Historically, physicians began delegating laser to existing office personnel. Some states began enacting legislation that limited a physician’s ability to do this. Again, this varies from state to state so we can only discuss general concepts. It would be prudent for a physician to delegate to medical personnel. The further you get away from medical personnel, the more risk there is to being noncompliant. Estheticians are not medical personnel and although some have “para” medical esthetician training, they are not considered medical personnel and their licensure is governed by a state board of cosmetology. It can be argued that non-medical staff can perform purely aesthetic procedures such as laser hair removal or tattoo removal. In such cases, bear in mind that the devices being utilized are still federally classified as medical devices and the use (and ownership) may be limited by that concept. Consideration should also be given to the location of the treatment and the best case scenario would be in the office of the physician that acquired the device.
The fourth issue would be under what circumstances the procedure is being performed. The safest location would be within the office of the physician that acquired the device. Removing the procedure from that office triggers the issues stated above. The availability of the acquiring physician to be present during treatment is also a significant issue. However, it should be noted that a medical procedure should always be performed in a medical facility. I should not have to state this, but a spa is not a medical facility. A non-physician owned “medical spa” is also not a medical facility.
Another issue that relates to the circumstances surrounding a treatment is where the after care is being administered. This is medical regardless of the procedure since the issues are frequently burning, hypo or hyper pigmentation and general wound healing. Non-medical personnel may make an initial review and listen to the patient’s concerns. The minute that there is any irregularity or subjective complaint from the patient, a physician or appropriate medical provider should be brought in to manage the patient care. There may be other idiosyncratic reactions and these would be classified as medical too.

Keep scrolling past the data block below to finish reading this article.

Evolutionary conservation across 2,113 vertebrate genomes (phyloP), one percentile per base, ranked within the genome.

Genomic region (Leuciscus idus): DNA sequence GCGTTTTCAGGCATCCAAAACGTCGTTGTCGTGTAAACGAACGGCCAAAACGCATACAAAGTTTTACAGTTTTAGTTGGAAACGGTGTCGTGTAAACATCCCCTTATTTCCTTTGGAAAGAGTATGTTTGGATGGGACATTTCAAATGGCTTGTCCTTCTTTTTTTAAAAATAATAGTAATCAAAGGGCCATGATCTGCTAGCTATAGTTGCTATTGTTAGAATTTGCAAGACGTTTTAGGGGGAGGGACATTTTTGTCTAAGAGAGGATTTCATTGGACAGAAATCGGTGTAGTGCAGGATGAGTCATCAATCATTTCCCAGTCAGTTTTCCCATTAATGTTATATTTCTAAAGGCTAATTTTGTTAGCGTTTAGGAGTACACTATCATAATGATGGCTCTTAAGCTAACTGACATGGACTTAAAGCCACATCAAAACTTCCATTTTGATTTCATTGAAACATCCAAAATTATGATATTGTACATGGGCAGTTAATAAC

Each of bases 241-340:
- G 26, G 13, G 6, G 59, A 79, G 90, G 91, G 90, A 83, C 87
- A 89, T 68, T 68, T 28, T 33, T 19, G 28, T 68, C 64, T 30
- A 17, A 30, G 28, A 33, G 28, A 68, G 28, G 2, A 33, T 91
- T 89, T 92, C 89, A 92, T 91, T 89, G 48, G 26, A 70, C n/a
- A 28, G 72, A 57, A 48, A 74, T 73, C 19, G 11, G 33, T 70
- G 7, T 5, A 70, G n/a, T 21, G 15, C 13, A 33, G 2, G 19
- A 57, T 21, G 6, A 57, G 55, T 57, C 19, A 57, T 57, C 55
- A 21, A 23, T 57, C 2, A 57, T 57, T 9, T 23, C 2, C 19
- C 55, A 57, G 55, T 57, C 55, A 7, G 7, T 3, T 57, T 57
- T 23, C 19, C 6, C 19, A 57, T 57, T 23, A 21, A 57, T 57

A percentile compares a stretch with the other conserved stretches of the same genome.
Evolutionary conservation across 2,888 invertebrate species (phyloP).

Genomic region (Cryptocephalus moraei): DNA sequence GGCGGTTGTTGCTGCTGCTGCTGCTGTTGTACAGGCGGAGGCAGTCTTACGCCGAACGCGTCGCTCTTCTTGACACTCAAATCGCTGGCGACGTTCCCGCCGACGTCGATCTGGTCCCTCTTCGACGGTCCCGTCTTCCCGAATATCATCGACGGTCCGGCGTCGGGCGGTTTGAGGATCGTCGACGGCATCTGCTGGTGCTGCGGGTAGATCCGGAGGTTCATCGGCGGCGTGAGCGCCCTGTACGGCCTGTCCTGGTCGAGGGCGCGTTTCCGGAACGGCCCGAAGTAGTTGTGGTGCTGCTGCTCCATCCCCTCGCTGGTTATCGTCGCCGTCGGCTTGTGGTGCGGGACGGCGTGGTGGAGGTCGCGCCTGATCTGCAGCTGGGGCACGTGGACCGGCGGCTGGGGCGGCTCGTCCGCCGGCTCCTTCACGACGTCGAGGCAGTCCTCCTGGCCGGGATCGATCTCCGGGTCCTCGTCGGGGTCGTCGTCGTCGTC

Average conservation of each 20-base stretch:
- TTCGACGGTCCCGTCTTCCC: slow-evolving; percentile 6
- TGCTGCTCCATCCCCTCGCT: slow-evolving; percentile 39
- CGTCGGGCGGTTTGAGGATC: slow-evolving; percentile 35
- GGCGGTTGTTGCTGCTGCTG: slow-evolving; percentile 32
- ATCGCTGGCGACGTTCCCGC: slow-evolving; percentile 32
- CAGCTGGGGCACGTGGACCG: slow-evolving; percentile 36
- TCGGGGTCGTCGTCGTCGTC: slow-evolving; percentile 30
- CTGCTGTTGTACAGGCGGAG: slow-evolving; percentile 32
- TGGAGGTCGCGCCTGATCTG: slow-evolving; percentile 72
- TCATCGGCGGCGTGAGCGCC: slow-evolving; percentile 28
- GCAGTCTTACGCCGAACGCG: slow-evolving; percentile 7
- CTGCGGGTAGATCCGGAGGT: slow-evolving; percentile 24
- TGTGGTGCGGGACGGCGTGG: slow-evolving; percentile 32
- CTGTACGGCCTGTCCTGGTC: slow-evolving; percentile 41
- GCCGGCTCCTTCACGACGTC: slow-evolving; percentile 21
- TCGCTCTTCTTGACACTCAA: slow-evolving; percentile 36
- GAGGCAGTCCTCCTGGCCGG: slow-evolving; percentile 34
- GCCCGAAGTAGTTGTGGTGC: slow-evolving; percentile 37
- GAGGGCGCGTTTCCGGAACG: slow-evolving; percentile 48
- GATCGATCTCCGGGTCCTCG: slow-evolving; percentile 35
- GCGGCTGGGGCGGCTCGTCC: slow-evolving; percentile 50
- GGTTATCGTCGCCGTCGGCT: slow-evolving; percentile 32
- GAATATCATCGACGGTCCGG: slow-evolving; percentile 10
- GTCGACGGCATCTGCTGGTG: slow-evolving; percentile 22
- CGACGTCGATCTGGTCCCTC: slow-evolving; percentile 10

Written protocols are another circumstances issue. Any physician should have clear and written protocols for each type of procedure being performed within his or her office or outside of it if the physician is allowing such treatments to be performed under his or her license. The absence of written protocols will be very damaging in any lawsuit brought by a patient or governmental compliance audit.
Such protocols should be thorough and clear. Procedures should be implemented to regulate adherence to the protocols as well. The fact is that many of the issues discussed in this article and others that relate to the topic are subjective and within a “gray” area of the law. This is done purposely by legislatures as the technology always leads the law. The law reacts to technology and tries to anticipate future changes. Since much of the regulatory and liability claims are subjective, the written protocols are critical as I have seen that the mere existence of them has terminated investigations.
It should also be noted that I have seen abuses of these concepts in the devices being utilized to treat fat or cellulite. There is misconception that these are not medical devices and I have seen them in far too many spas. The original device FDA cleared in the United States was Endermolgie in 1996. It is acceptable as a non medical device as long as the claims being made regarding the results are in FDA compliance. However, the newer generation products also contain a light-based component and most of these devices are federally classified as medical devices.
A final note that should also go without stating is that many laser companies will sell anyone a laser. I have been known to say that they would sell a laser to my dog Stoli if he ponied up the money! I have also heard too many times that the laser company has a letter from an attorney or the FDA allowing the sale to a non-physician. After 17 years of doing this, I am still waiting to see this mystery letter.